Management of the RFI process through integrated document management platforms or old school spreadsheets to track the responding design professional, timely responses and follow-up where warranted, is critical and goes to the design professional meeting the standard of care. The timeliness and completeness of the design professional’s response can either facilitate or impede the contractor’s schedule. The Design Team project manager should coordinate and monitor RFI responses to confirm the designers (including consultants) are being responsive to the contractor, consistency in the quality and clarity of the RFI responses is maintained, and that the responses are meeting the project’s contractual requirements.  The Design Team project manager should also track the closeout of RFIs and the reasons why an RFI response may have taken longer than the contractually contemplated time (e.g., the contractor requested that other RFI responses be prioritized), so as to avoid the creation of a false narrative regarding the timeliness of the Design Team’s response.

RFIs can be abused by contractors in a variety of ways. Some contractors use RFIs in lieu of submittals or shop drawings to place the onus on the design professional for work within the contractor’s scope. Some contractor’s use RFIs to obtain direction on means and methods, which is then used to support a claim for additional compensation. Some contractor’s use RFIs to build a paper trail in support of a contractor’s later change order request, impact, or delay claim. The prudent design professional should be looking for suspicious and/or “abusive” RFIs to avoid the contractor using the number of RFIs, or timing of RFI responses, to blame the Design Team for the contractor’s own issues.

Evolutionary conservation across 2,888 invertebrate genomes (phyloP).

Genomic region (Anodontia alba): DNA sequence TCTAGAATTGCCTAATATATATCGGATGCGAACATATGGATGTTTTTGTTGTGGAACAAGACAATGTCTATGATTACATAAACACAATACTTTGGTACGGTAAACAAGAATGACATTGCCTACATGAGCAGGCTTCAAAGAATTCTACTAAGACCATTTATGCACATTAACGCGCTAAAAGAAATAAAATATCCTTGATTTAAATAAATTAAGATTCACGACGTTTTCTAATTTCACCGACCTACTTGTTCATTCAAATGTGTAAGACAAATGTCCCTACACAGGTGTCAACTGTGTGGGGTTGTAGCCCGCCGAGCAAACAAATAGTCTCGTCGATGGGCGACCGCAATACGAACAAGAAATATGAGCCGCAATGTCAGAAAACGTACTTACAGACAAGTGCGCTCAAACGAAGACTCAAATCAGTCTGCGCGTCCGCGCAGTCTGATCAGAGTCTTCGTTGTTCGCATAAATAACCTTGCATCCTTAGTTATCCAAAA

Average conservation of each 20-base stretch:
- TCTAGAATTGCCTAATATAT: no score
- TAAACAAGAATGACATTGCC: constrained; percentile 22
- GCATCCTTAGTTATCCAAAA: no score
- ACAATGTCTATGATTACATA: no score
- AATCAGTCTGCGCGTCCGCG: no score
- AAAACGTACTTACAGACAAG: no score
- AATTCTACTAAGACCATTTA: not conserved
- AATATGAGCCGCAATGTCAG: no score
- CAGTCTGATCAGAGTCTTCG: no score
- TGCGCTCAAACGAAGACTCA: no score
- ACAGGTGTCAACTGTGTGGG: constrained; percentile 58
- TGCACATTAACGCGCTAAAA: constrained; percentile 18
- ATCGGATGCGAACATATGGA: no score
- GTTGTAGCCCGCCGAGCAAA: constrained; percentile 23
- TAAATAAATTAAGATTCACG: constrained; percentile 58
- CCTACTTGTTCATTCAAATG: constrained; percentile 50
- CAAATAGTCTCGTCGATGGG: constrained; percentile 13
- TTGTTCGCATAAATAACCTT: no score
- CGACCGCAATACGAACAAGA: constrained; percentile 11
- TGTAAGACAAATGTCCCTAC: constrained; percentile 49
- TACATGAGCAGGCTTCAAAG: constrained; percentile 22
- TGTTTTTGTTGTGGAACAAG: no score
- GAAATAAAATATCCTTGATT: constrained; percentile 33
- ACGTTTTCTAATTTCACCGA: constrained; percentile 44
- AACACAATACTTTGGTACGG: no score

The Design Team project manager should be vigilant about seeking additional compensation when presented with improper RFIs. While the base scope of services includes responding to RFIs submitted in accordance with the Contract Documents, it does not include review of: (i) incomplete RFIs (where the required information on the RFI form is not provided); (ii) busy work RFIs (where the information sought is readily ascertainable by the contractor from a review of the correct detail within the Contract Documents); (iii) untimely RFIs (where a response to an RFI is urgently needed to avoid delaying the project); (iv) abusive RFIs (where the contractor is attempting to shift costs/risks for submittal and shop drawing preparation to the Design Team through the RFI process); or (v) misleading RFIs (where the contractor resubmits a follow-up RFI seeking “additional information” from the Design Team to suggest that the initial RFI remains open for an unreasonable period of time).

Proper use and coordination of the RFI process is critical to achieving a successful project. The design professional giving the attention required to RFIs by establishing and aggressively managing the process will be meeting the standard of care while ensuring the finished project fulfills the design and contractual intents.

Scott Shannon is Senior Counsel at Lee/Shoemaker PLLC, a law firm devoted to the representation of design professionals in DC, Maryland, and Virginia. The content of this article was prepared to educate related to potential risks, but is not intended to be a substitute for professional legal advice.


The Protocols of Construction: The RFI (PDF)

Lee/Shoemaker PLLC is an Allied Member of AIA Potomac Valley.